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The big “Ireland warming faster than the rest of the world” media fib

Yesterday, the Irish Times ran an alarming major story, helpfully timed to coincide with the start of the latest “COP” summit on Climate Change.

Europe, it warned, is warming at twice the rate of the global average. This was front page news.

What didn’t make the story, for some reason, is that two thirds of the earth is Oceanic, and oceans are cooler than land. By definition, land will heat up faster than water, if, indeed, it is heating up.

What the Irish Times did not tell you, as well, is that these stories are a staple piece of public relations, every year, ahead of the COP summit. And they are not limited to Ireland.

Here are some examples from recent years. We will start with China:


And Canada:

And the Arctic:

And the Antarctic:

And Russia:

And Australia:

And the Indian Ocean:

I genuinely could go on all day, but you get the point. This is a press release sent by some Climate Agency to just about every place on earth, with the local country name substituted in.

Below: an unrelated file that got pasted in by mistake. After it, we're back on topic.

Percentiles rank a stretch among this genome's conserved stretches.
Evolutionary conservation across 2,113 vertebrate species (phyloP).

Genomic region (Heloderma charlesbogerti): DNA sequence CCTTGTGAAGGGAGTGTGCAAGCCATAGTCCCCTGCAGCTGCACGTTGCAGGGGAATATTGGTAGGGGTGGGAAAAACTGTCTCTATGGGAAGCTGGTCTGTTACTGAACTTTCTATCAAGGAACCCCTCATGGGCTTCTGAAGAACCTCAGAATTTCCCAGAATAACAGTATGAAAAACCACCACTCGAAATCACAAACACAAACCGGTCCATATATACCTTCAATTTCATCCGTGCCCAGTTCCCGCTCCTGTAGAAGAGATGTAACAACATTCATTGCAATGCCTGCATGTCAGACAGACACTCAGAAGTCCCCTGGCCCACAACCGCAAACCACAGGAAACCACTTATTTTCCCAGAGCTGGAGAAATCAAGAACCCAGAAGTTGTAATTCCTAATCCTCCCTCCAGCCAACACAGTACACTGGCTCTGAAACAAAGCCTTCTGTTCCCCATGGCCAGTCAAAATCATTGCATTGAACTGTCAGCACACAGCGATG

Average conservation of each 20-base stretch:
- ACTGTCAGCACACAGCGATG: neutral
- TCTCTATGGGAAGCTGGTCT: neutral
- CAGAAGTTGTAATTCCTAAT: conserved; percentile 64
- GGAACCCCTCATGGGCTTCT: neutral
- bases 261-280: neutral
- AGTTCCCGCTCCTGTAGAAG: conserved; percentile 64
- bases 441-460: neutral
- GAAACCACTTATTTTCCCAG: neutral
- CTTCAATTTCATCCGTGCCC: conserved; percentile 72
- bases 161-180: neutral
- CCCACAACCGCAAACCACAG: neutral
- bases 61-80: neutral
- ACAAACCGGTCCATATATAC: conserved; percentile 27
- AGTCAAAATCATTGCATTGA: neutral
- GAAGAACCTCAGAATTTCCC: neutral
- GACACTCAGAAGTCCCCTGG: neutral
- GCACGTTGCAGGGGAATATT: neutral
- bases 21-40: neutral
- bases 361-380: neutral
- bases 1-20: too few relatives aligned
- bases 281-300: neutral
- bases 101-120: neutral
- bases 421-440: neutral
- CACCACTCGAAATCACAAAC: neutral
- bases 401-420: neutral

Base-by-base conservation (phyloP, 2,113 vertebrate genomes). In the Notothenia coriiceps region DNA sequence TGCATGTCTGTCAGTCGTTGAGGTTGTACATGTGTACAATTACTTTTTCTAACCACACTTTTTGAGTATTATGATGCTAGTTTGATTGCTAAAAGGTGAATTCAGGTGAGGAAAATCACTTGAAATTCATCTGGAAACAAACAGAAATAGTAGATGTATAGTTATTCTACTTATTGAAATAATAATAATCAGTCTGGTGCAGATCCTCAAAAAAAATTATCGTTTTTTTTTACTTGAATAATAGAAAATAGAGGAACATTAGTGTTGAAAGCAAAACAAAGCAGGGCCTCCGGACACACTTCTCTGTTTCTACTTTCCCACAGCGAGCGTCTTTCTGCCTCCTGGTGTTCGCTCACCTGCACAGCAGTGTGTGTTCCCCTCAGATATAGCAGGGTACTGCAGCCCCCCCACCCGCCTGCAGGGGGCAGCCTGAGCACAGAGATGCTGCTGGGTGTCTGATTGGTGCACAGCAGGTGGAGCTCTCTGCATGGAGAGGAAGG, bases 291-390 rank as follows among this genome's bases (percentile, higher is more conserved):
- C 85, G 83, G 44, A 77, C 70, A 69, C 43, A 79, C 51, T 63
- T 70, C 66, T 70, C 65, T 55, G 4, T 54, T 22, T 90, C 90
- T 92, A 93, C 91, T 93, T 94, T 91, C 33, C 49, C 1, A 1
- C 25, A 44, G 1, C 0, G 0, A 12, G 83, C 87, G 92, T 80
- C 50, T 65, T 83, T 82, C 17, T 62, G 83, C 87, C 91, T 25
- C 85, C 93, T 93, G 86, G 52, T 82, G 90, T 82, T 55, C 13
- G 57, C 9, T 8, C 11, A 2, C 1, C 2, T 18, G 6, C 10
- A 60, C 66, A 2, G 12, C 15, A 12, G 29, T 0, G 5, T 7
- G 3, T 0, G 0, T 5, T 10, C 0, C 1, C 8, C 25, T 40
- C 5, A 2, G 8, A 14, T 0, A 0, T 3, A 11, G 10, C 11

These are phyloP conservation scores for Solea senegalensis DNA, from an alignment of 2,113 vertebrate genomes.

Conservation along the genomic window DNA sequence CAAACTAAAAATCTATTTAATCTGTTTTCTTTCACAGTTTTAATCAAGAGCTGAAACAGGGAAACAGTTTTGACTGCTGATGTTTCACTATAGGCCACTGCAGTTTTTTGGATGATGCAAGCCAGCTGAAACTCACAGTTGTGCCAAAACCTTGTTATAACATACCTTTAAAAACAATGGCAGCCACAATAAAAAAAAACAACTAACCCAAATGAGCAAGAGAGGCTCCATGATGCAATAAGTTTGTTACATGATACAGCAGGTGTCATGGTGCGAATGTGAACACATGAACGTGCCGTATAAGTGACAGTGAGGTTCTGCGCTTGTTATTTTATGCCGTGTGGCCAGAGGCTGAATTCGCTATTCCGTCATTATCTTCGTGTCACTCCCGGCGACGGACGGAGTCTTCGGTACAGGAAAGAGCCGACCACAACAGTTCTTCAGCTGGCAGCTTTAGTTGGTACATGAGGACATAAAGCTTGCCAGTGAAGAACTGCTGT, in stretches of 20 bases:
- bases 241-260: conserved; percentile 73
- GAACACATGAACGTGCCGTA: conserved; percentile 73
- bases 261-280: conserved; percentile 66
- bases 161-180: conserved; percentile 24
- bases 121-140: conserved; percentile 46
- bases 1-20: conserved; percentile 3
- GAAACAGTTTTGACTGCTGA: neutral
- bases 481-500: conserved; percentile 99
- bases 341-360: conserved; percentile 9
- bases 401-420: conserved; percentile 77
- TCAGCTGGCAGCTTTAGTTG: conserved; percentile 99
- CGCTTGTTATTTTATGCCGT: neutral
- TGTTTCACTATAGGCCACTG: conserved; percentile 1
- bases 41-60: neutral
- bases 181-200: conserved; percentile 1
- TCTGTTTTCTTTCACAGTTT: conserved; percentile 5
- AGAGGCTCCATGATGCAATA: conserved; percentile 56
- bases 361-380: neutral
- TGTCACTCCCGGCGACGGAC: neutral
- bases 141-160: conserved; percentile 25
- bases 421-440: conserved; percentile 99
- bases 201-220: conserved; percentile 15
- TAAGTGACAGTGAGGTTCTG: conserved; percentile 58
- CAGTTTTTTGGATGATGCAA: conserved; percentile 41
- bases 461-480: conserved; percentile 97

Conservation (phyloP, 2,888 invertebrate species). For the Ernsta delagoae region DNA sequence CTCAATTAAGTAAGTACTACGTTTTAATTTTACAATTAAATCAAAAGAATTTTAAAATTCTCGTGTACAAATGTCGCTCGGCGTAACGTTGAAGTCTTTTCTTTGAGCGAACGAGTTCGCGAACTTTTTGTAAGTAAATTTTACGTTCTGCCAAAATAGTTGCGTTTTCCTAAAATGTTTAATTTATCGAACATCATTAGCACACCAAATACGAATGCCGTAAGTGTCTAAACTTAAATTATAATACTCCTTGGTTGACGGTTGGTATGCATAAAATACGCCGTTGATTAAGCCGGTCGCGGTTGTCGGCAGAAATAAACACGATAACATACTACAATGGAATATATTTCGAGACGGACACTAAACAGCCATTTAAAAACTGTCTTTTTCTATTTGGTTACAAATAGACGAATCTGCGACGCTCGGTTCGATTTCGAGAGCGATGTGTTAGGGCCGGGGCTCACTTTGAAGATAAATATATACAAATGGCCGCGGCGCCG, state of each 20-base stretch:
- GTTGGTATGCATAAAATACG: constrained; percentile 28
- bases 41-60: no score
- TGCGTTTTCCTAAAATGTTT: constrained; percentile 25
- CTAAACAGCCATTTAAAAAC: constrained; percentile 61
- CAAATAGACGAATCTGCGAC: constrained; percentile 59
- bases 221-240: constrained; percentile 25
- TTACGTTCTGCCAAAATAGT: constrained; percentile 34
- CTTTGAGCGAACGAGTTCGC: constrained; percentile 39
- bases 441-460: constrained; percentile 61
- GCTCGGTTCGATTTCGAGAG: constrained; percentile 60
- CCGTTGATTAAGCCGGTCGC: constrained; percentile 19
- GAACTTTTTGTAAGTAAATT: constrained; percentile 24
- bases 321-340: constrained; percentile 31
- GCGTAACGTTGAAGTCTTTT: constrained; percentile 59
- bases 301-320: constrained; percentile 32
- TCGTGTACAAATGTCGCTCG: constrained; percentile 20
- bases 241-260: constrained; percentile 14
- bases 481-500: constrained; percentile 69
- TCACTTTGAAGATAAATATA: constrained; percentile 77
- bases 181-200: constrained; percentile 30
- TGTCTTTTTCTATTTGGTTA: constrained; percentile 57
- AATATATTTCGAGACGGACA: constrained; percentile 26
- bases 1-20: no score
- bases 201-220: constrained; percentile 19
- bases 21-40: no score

We hear a lot, these days, about fake news. These stories do not make the literal definition of fake news, because technically, they are all equally plausible: land warms faster than sea. But that last fact is never included. And it is never included for a reason: Because the intention is to deceive.

You are expected to believe, when you read these stories, that Ireland is more badly afflicted by Climate Change than just about anywhere else. That urgent action is not just a global requirement, but an urgent local requirement. Because we’re getting it worse, you see. And if we don’t act, we’ll cook first.

That’s the intent. That’s what you are supposed to take from these stories. That’s why, reliably, year after year, they are pushed out. It’s not journalism, it’s public relations.

The media is entirely “in” on the climate thing, for both commercial and ideological reasons. The ideological reason is simply that journalists as a class tend to lean more left than the public as a whole. The commercial reason is that there are astonishing amounts of money available for educating the public about the climate crisis, and combatting “fake news” sites like – I guess – this one, which try to set the mood of the public at something less than full hair-on-fire public climate panic.

Anyway, there’s not much to say: Who are you going to believe here – the Irish Times, or the evidence of your own eyes? This “Ireland warming faster” thing is about as close as you’ll ever see to the media deliberately, and openly, engaging in propaganda.

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